I purchased this book primarily to learn the views on political Islam and Jihad from a "non-white" European/North American. As the author points out, India has been victimized by Islam perhaps more than any other country on the planet with the exception of Arabia itself. However, unfortunately, all too often during the past several decades or so, Indians have, in the name of political correctness and "non-aligned" movement solidarity stemming from the Nehru/Nasser aliance, white washed the centuries of ethnic cleansing perpetrated on them by Islam, as well as the more recent predations. So, it was quite refreshing to learn that at least some Indians are beginning to re-examine their past so as to better understand the threat to their future. Whether one agrees with the author or not, one should read this book for the sections on India if nothing else.
His primary thesis is that militant Jihad can never be defeated unless the philosophical underpinnings of political Islam are discredited and eliminated. Unfortunately, he points out, that political Islam itself (and ultimately Jihad) can never be eliminated unless the theological underpinnings of Islam itself are discredited and proven to be false. Contrary to what certain intellectually challenged critics claim, he is not advocating the mass extermination of Muslims or any sort of persecution. In fact, he makes the point several times that military responses to Jihad are not the solution, though they may be needed from time to time to gain short term breathing room. Rather, his main point is that the only way to defeat political Islam and subsequently eliminate Jihad, is to
subject the Islamic trinity of Qur'an, Hadith, and Sunna to the same scientific and scholarly scrutiny that Christian doctrines have been subjected to over the last several centuries. Use science, he says, to first convince the westernized, intellectual Muslims of the errors of their religion, and then this will eventually trickle down to the masses in the third world countries. The Western powers could speed this process up by setting up TV and radio stations beamed to the Islamic world where their scriptures would be analyzed by experts and held up against the findings of science. In the process, the numerous contradictions and outright silliness of most of literatures in their holy trinity of Qur'an, Hadith, and Sunna, would become apparent to all leading to a mass defection from the religion. He warns, however, that such an effort would likely unravel Christianity as well as religion in general gets de-mythologized by science.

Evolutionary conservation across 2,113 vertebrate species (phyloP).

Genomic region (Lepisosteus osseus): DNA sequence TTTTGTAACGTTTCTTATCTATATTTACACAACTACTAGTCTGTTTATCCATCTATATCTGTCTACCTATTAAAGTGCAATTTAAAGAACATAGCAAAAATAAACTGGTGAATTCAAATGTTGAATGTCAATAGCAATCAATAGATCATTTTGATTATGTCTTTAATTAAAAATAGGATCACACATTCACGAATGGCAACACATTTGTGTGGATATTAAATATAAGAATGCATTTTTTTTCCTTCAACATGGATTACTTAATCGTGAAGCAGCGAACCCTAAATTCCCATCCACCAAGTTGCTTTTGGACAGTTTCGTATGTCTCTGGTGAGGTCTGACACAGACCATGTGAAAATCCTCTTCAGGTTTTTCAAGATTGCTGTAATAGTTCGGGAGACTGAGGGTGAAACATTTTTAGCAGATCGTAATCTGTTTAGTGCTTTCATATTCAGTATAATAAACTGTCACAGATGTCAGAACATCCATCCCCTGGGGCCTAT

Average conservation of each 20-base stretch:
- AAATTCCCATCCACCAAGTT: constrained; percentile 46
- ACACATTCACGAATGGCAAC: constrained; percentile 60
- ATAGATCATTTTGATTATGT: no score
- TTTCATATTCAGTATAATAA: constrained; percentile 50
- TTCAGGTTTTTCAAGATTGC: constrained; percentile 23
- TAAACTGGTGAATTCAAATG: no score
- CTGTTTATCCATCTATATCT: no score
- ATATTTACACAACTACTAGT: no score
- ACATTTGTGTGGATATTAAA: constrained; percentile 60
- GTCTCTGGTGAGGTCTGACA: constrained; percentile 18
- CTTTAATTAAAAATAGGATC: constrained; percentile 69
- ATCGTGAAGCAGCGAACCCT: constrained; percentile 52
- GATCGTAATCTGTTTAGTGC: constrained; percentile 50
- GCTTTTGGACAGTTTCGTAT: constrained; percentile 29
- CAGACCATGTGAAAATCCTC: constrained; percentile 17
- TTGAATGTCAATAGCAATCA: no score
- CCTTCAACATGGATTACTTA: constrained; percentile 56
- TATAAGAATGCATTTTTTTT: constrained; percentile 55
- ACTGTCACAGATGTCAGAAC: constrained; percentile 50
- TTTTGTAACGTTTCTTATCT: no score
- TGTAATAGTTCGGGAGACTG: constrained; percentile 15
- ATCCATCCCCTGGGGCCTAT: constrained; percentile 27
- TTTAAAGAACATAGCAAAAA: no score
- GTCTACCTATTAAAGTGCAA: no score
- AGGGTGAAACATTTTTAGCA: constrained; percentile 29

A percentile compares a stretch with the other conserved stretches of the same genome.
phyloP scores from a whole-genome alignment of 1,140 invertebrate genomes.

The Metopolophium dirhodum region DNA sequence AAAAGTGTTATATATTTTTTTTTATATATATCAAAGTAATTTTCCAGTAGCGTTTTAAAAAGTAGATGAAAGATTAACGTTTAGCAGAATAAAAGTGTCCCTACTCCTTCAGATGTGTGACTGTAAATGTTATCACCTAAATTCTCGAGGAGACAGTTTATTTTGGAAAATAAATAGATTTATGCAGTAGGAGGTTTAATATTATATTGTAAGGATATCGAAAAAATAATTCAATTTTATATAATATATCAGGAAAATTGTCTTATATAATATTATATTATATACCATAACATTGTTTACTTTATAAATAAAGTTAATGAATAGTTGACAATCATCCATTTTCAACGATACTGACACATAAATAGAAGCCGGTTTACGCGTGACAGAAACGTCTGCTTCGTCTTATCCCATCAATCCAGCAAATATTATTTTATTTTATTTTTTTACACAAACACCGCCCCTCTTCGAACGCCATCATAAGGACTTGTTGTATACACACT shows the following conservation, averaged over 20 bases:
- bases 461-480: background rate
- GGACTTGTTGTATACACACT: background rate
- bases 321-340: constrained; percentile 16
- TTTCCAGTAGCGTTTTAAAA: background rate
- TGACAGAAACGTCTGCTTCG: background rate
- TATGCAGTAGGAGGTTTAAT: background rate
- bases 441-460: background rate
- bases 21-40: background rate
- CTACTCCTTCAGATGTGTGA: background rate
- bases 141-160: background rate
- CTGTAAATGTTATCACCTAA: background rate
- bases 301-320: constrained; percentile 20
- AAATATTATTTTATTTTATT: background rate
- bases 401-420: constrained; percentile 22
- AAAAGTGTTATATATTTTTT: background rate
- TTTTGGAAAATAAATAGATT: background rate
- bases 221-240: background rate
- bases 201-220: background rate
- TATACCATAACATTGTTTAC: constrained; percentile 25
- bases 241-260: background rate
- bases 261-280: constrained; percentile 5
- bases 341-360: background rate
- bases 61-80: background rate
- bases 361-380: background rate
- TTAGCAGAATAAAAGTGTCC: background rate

I wanted to give this book five stars for the author's unique approach to dealing with Political Islam and for his invaluable recounting of the true (and very grave) situation in India. However there were a few issues that prevented me from doing so. One was his tendency to repeat himself rather often. Another issue was his tendency to accept the position of the apologist Steven Swartz that the virulent form of Sunni Islam sweeping the world today is entirely the fault of Saudi Arabia's Wahhabism. In so doing, the author undermines his own thesis that it is Islam itself that needs to be dismantled. By placing all of the blame for virulent Islam and Jihad on the shoulders of the Wahhabis (bad though they are), he is, in a sense, letting the MB and Sayyid Qutb off the hook. Then there is the matter of minor factual errors. For example, on page 69 he makes reference to "the Saudi tribes Muhammad was a part of." Historically, the Saudis did not appear until the 15th century, and then the ruled only one tiny village near Riyadh. They did not become major players until they wedded themselves to the Wahhabi doctrine in the 18th century. So, there were no Saudi tribes during the time of Muhammad. What the author should have said, was Arab tribes. Unfortunately he made that same mistake several times throughout the book, projecting "the Saudis" back into historical times and geographical areas when and where they did not exist.